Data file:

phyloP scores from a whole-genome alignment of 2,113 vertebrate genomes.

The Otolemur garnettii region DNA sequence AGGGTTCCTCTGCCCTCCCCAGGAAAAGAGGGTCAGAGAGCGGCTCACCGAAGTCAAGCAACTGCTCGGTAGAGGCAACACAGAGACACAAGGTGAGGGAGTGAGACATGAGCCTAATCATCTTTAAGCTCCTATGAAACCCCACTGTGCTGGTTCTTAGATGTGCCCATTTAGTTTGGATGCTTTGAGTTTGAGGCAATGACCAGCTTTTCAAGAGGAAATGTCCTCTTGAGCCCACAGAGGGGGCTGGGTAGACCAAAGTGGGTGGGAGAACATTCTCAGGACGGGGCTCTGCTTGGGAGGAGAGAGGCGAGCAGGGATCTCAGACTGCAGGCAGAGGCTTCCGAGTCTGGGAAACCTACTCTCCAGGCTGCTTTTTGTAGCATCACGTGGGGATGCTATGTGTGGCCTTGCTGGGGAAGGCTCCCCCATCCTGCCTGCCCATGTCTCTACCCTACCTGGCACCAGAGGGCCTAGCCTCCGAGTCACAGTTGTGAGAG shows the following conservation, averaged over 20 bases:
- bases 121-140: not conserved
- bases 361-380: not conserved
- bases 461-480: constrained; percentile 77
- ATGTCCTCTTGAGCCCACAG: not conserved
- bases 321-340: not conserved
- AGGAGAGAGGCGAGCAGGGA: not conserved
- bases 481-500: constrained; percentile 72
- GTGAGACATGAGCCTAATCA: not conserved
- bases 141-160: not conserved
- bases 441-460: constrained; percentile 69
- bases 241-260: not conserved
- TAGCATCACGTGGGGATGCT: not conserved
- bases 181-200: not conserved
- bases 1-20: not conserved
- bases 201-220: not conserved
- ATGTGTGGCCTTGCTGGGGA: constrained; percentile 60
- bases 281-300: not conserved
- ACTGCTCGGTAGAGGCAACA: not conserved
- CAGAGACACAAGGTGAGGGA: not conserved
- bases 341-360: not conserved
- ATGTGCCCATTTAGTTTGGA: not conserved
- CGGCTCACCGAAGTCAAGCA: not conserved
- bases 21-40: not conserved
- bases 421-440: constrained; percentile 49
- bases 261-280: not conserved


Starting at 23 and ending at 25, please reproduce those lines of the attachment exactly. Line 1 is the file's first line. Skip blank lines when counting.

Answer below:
- ATGTGCCCATTTAGTTTGGA: not conserved
- CGGCTCACCGAAGTCAAGCA: not conserved
- bases 21-40: not conserved